Tuesday, June 20, 2006

Tin Hats in the Rain

I love how thinking 9/11 may well be a government-sponsored event
designed to "sell" the U.S. public on the pre-existing take-over of
the Middle East and Afghanistan (permanent bases are nearing
completion in both places, coincidentally the source of the world's
most precious resource) is presented as "nutty" and "tin-hat" stuff.
But if we know anything at all about history, we'll recall that the
sinking of the Maine to start the Spanish-American War (the U.S.
wanted Cuba and the Philippines -- got them both), the Gulf of Tonkin
incident used to justify the start of the Vietnam war, and the
burning of the Reichstag were all inside jobs used to sell war to the
public. In other words, there is a long history of governments
staging attacks to justify their aggressive "response." Yet those of
us who suspect that history may simply be repeating itself are the nut-jobs.
Interesting reading of history, if you can call it a "reading" at all.

And really, knowing what we do about GWB's utter disregard for history and world politics, can anyone really believe that he is motivated by a burning desire to bring "democracy" to the Middle East? Utterly ridiculous.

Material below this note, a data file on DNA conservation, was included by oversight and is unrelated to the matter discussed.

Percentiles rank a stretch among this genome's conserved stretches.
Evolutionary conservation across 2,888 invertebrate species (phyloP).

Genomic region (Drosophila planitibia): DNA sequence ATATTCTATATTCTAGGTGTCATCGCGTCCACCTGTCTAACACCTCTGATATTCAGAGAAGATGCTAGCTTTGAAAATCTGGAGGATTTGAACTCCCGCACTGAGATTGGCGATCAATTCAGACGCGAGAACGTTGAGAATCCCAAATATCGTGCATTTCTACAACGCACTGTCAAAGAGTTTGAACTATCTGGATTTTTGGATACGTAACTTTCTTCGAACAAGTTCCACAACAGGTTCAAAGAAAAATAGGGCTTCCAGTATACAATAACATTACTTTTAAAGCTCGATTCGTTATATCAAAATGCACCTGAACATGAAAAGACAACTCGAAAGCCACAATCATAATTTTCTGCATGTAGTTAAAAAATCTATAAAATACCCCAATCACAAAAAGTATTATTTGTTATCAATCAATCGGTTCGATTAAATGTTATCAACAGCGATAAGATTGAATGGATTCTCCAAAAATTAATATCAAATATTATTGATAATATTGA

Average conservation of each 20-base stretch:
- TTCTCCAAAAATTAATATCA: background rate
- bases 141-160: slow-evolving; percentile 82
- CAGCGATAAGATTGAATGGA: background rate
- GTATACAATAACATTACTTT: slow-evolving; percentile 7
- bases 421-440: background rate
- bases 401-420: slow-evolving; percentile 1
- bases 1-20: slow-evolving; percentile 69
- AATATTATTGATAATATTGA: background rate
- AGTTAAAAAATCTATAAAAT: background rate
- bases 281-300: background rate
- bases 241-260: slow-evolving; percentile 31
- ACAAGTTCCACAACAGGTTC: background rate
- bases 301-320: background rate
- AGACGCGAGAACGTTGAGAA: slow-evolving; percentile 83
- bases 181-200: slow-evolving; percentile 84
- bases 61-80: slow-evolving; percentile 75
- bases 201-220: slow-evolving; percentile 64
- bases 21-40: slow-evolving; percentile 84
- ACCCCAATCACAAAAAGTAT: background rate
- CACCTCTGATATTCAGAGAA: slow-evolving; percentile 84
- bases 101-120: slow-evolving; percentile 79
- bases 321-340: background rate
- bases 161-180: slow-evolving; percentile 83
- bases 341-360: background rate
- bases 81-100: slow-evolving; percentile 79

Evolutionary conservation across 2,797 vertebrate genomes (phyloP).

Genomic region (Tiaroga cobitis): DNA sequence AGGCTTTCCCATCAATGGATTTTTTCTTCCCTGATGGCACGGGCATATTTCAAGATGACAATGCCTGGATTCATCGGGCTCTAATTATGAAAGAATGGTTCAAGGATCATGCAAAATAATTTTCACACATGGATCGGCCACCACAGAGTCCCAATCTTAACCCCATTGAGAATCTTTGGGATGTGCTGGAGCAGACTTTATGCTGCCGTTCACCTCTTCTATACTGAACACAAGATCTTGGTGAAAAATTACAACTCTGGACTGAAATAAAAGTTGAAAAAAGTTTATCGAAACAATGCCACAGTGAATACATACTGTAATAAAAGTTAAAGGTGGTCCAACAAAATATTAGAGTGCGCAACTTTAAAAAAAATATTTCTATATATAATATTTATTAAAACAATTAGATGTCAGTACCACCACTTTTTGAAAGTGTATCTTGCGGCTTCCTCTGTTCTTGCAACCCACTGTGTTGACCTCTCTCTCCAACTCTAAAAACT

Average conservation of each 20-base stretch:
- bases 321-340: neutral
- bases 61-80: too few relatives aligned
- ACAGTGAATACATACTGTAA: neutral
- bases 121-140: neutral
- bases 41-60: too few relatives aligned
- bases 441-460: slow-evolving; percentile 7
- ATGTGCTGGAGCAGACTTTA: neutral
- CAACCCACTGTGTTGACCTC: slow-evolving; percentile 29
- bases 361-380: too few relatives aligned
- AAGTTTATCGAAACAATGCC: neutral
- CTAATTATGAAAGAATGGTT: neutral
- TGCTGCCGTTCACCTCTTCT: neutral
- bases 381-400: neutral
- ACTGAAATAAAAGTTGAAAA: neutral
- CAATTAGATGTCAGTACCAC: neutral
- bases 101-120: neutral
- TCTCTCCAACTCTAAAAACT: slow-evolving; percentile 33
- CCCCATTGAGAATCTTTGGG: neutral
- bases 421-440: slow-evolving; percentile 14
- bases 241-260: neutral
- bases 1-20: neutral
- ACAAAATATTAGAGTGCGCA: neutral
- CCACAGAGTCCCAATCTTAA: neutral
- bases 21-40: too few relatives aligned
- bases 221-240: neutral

It's the same theme I'm writing about in my book at the moment: those of us who suggest that there have been times, places, and cultures that offered a better life are considered "hopeless romantics," while those who insist that we live in the best of all possible worlds and that the evolutionary process is one of constant improvement of overall living conditions (a demonstrably false supposition) call themselves "realists." No evolutionary theorist of any repute believes evolution to be a process of "improvement." Evolution is simply a process of adapting to a changing social and physical environment. There is no tangible sense of "better" or "worse" apart from the organism's relation to that environment. But for some reason, supposedly serious thinkers still advance the belief that our time and place is the best that ever was. There is no scientifically valid reason to think so, as far as I can tell. But I'm the romantic. Bizarre.

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